All the products that [pharmaceutical companies] make today require a certain amount of increased focus on product safety,
increased focus on regulatory reporting. We have to meet the regulations, or else we're not sitting here as a vendor true
to the market.... So from a SAP perspective, yep, we do electronic signature. Yep, we do [21 CFR] Part 11. Yep, we do Sarbanes-Oxley. Yes, we do all these different things, but at the end of the day, the cycle is still
seven years, a billion dollars, to bring a new product to market. So how do we scrunch that down?
I think we all agree that consistency and the ability to put on the brakes, all of these are very important. But the challenge
that we've seen as far as the FDA is concerned [is that] they put this little letter "c" in front of GXP [where the] "c" really
means "current" [i.e., the agency's current expectations with regard to handling compliance]. The Code of Federal Regulations has not changed that substantially or drastically, [however,] the interpretation by regulatory bodies [as to what is current]
is changing. [For instance, one important aspect of compliance, about which] our customers [care very much] is the ability
to automatically trend and keep track of incidents that may happen across their [organization]. [Customers need] the means
to always have their fingers on the pulse and make sure that if something goes wrong, they can catch it as fast as possible.
[This is] one way to [address such] challenges. [Take] corrective action and preventive actions in real time rather than [rely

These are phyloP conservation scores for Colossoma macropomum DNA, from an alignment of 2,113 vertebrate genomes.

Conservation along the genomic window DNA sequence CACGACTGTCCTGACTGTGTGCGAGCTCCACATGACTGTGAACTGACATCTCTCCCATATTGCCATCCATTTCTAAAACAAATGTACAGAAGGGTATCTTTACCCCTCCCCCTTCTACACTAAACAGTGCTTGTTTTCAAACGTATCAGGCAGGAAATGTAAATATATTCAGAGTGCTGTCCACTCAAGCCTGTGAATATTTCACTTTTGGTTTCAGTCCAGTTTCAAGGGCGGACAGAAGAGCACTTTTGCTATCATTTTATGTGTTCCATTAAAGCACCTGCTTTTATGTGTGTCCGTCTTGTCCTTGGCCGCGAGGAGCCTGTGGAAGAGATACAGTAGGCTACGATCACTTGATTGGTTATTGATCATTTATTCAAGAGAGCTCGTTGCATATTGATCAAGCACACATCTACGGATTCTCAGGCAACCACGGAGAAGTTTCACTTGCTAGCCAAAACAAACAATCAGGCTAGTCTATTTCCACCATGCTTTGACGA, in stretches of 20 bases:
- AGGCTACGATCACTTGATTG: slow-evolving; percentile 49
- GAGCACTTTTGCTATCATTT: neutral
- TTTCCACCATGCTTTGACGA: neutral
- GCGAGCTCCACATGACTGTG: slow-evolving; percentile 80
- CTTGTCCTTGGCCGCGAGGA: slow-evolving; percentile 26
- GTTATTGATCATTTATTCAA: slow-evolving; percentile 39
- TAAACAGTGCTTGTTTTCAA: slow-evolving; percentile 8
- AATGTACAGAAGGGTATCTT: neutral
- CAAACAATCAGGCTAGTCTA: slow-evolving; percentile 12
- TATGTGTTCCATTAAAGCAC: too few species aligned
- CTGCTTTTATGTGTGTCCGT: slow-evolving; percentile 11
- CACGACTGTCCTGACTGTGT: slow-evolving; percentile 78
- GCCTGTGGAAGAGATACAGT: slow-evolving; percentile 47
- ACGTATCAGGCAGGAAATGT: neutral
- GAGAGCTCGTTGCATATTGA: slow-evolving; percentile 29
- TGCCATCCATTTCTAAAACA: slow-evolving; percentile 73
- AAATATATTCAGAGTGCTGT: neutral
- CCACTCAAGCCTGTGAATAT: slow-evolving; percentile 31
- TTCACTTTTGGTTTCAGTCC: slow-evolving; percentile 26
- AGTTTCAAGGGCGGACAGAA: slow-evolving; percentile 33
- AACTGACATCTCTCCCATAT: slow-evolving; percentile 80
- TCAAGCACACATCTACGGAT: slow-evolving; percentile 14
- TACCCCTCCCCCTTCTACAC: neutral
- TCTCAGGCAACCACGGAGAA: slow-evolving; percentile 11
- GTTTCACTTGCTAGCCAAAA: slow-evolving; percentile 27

on individuals to run reports and independently determine appropriate actions].
Knowing that is not good enough.... At the end of the day, it's what business processes allow you to go back to product safety
? Several key customers...can manufacture products that are in compliance, that manage the risk aspects of it, but may I suggest
to you that there are those types of players that are out there...that can actually counterfeit these products, introduce
them to the market, and threaten product safety from that perspective.
And here the conversation veers into what a company can do to prevent such events from happening and how to respond once they
do. Bottum replied that the ability to prevent counterfeiting constituted a "very narrow view of risk."
What is relatively new in the life sciences companies and relatively new among vendors like us, is offering organized ways
for management to manage risk... Your perspective is largely based on where you sit. Many of the risks we deal with are not
risks that can be systematized. Risk cannot be eliminated.
Compliance is always a combination of process documentation and recording of deviations (potential or real) from such processes.
What do you do when the safety of a product has been compromised? What do you do if a drug...does not have the ingredients
that it's supposed to have? [Nowadays, the automatic detection and trending is available ... it wasn't] 10 or 20 years ago....
[The quality system] needs to kick in and [raise a red flag], and say, '[You should apply] those brakes.' [The system may
even automatically launch an investigation... [A good program should have a built-in 24/7] business rule engine [where companies
configure] all their business rules [to enforce processes,] trending, and all actions to be taken.
[An ERPtool] is an essential solution to do exactly what it's meant to do... introduce standard, predictable, and consistent
processes. When you look at what we do, what TrackWise does, it's actually putting in place a quality system to manage all
the actions to be taken [when incidents happen ... the products are really very complementary].